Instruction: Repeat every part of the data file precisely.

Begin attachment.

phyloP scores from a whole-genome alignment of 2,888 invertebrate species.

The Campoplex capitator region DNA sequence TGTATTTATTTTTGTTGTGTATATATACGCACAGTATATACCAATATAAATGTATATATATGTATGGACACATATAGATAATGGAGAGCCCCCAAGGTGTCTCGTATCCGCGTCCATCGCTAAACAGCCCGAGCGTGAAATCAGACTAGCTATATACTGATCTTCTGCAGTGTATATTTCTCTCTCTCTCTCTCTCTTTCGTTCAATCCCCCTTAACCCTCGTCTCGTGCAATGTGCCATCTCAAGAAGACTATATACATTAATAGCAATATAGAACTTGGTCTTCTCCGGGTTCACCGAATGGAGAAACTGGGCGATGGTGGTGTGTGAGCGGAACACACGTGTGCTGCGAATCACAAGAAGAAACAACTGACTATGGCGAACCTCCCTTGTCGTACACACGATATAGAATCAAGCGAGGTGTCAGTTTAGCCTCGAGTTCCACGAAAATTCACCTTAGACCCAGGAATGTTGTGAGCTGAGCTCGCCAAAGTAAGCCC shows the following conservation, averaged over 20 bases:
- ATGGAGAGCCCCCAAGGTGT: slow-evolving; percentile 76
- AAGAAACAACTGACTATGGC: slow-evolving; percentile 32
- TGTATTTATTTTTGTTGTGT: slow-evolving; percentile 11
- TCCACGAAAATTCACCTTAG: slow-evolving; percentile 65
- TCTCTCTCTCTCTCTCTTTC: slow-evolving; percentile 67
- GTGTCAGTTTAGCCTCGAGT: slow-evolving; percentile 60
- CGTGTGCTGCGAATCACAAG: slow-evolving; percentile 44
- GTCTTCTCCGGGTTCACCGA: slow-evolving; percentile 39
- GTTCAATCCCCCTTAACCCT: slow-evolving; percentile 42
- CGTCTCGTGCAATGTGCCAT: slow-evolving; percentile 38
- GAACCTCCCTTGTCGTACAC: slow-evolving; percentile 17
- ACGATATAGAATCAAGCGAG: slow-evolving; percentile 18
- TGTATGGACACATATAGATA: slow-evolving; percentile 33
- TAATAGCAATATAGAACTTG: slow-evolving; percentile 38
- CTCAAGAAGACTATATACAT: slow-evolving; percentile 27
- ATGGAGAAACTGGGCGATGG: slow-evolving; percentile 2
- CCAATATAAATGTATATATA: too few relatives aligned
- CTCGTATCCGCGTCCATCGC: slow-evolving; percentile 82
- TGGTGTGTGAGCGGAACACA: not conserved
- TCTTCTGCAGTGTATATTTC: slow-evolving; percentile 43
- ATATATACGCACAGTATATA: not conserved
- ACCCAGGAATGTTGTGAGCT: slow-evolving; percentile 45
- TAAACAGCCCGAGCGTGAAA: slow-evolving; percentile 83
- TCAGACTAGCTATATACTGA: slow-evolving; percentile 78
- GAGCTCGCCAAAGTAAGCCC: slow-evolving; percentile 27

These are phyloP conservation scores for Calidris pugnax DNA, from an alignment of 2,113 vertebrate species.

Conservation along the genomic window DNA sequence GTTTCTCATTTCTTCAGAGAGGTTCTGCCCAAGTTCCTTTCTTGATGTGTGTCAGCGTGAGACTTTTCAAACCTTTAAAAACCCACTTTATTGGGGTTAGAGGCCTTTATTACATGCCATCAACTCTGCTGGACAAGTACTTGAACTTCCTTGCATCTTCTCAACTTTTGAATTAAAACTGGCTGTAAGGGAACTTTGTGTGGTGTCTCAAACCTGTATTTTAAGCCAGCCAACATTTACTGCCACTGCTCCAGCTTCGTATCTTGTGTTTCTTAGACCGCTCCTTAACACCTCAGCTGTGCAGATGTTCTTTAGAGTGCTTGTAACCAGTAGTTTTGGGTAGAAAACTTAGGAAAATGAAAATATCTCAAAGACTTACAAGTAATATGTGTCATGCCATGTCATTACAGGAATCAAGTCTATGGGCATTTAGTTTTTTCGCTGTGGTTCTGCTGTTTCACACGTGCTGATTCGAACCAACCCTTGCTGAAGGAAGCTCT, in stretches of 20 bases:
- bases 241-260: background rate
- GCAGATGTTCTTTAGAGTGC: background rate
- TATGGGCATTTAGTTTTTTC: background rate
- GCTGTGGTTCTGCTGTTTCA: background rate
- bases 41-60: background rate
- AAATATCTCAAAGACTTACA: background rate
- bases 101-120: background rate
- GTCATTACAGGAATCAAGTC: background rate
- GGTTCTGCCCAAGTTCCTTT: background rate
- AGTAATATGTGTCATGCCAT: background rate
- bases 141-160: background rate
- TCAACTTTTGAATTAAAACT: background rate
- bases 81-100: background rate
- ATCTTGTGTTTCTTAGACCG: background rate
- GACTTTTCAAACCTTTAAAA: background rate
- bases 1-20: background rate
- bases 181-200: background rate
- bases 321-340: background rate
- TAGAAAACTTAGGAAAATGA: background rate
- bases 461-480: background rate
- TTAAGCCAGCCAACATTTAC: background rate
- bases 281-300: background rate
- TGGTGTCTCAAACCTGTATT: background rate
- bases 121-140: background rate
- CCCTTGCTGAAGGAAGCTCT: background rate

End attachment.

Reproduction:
phyloP scores from a whole-genome alignment of 2,888 invertebrate species.

The Campoplex capitator region DNA sequence TGTATTTATTTTTGTTGTGTATATATACGCACAGTATATACCAATATAAATGTATATATATGTATGGACACATATAGATAATGGAGAGCCCCCAAGGTGTCTCGTATCCGCGTCCATCGCTAAACAGCCCGAGCGTGAAATCAGACTAGCTATATACTGATCTTCTGCAGTGTATATTTCTCTCTCTCTCTCTCTCTTTCGTTCAATCCCCCTTAACCCTCGTCTCGTGCAATGTGCCATCTCAAGAAGACTATATACATTAATAGCAATATAGAACTTGGTCTTCTCCGGGTTCACCGAATGGAGAAACTGGGCGATGGTGGTGTGTGAGCGGAACACACGTGTGCTGCGAATCACAAGAAGAAACAACTGACTATGGCGAACCTCCCTTGTCGTACACACGATATAGAATCAAGCGAGGTGTCAGTTTAGCCTCGAGTTCCACGAAAATTCACCTTAGACCCAGGAATGTTGTGAGCTGAGCTCGCCAAAGTAAGCCC shows the following conservation, averaged over 20 bases:
- ATGGAGAGCCCCCAAGGTGT: slow-evolving; percentile 76
- AAGAAACAACTGACTATGGC: slow-evolving; percentile 32
- TGTATTTATTTTTGTTGTGT: slow-evolving; percentile 11
- TCCACGAAAATTCACCTTAG: slow-evolving; percentile 65
- TCTCTCTCTCTCTCTCTTTC: slow-evolving; percentile 67
- GTGTCAGTTTAGCCTCGAGT: slow-evolving; percentile 60
- CGTGTGCTGCGAATCACAAG: slow-evolving; percentile 44
- GTCTTCTCCGGGTTCACCGA: slow-evolving; percentile 39
- GTTCAATCCCCCTTAACCCT: slow-evolving; percentile 42
- CGTCTCGTGCAATGTGCCAT: slow-evolving; percentile 38
- GAACCTCCCTTGTCGTACAC: slow-evolving; percentile 17
- ACGATATAGAATCAAGCGAG: slow-evolving; percentile 18
- TGTATGGACACATATAGATA: slow-evolving; percentile 33
- TAATAGCAATATAGAACTTG: slow-evolving; percentile 38
- CTCAAGAAGACTATATACAT: slow-evolving; percentile 27
- ATGGAGAAACTGGGCGATGG: slow-evolving; percentile 2
- CCAATATAAATGTATATATA: too few relatives aligned
- CTCGTATCCGCGTCCATCGC: slow-evolving; percentile 82
- TGGTGTGTGAGCGGAACACA: not conserved
- TCTTCTGCAGTGTATATTTC: slow-evolving; percentile 43
- ATATATACGCACAGTATATA: not conserved
- ACCCAGGAATGTTGTGAGCT: slow-evolving; percentile 45
- TAAACAGCCCGAGCGTGAAA: slow-evolving; percentile 83
- TCAGACTAGCTATATACTGA: slow-evolving; percentile 78
- GAGCTCGCCAAAGTAAGCCC: slow-evolving; percentile 27

These are phyloP conservation scores for Calidris pugnax DNA, from an alignment of 2,113 vertebrate species.

Conservation along the genomic window DNA sequence GTTTCTCATTTCTTCAGAGAGGTTCTGCCCAAGTTCCTTTCTTGATGTGTGTCAGCGTGAGACTTTTCAAACCTTTAAAAACCCACTTTATTGGGGTTAGAGGCCTTTATTACATGCCATCAACTCTGCTGGACAAGTACTTGAACTTCCTTGCATCTTCTCAACTTTTGAATTAAAACTGGCTGTAAGGGAACTTTGTGTGGTGTCTCAAACCTGTATTTTAAGCCAGCCAACATTTACTGCCACTGCTCCAGCTTCGTATCTTGTGTTTCTTAGACCGCTCCTTAACACCTCAGCTGTGCAGATGTTCTTTAGAGTGCTTGTAACCAGTAGTTTTGGGTAGAAAACTTAGGAAAATGAAAATATCTCAAAGACTTACAAGTAATATGTGTCATGCCATGTCATTACAGGAATCAAGTCTATGGGCATTTAGTTTTTTCGCTGTGGTTCTGCTGTTTCACACGTGCTGATTCGAACCAACCCTTGCTGAAGGAAGCTCT, in stretches of 20 bases:
- bases 241-260: background rate
- GCAGATGTTCTTTAGAGTGC: background rate
- TATGGGCATTTAGTTTTTTC: background rate
- GCTGTGGTTCTGCTGTTTCA: background rate
- bases 41-60: background rate
- AAATATCTCAAAGACTTACA: background rate
- bases 101-120: background rate
- GTCATTACAGGAATCAAGTC: background rate
- GGTTCTGCCCAAGTTCCTTT: background rate
- AGTAATATGTGTCATGCCAT: background rate
- bases 141-160: background rate
- TCAACTTTTGAATTAAAACT: background rate
- bases 81-100: background rate
- ATCTTGTGTTTCTTAGACCG: background rate
- GACTTTTCAAACCTTTAAAA: background rate
- bases 1-20: background rate
- bases 181-200: background rate
- bases 321-340: background rate
- TAGAAAACTTAGGAAAATGA: background rate
- bases 461-480: background rate
- TTAAGCCAGCCAACATTTAC: background rate
- bases 281-300: background rate
- TGGTGTCTCAAACCTGTATT: background rate
- bases 121-140: background rate
- CCCTTGCTGAAGGAAGCTCT: background rate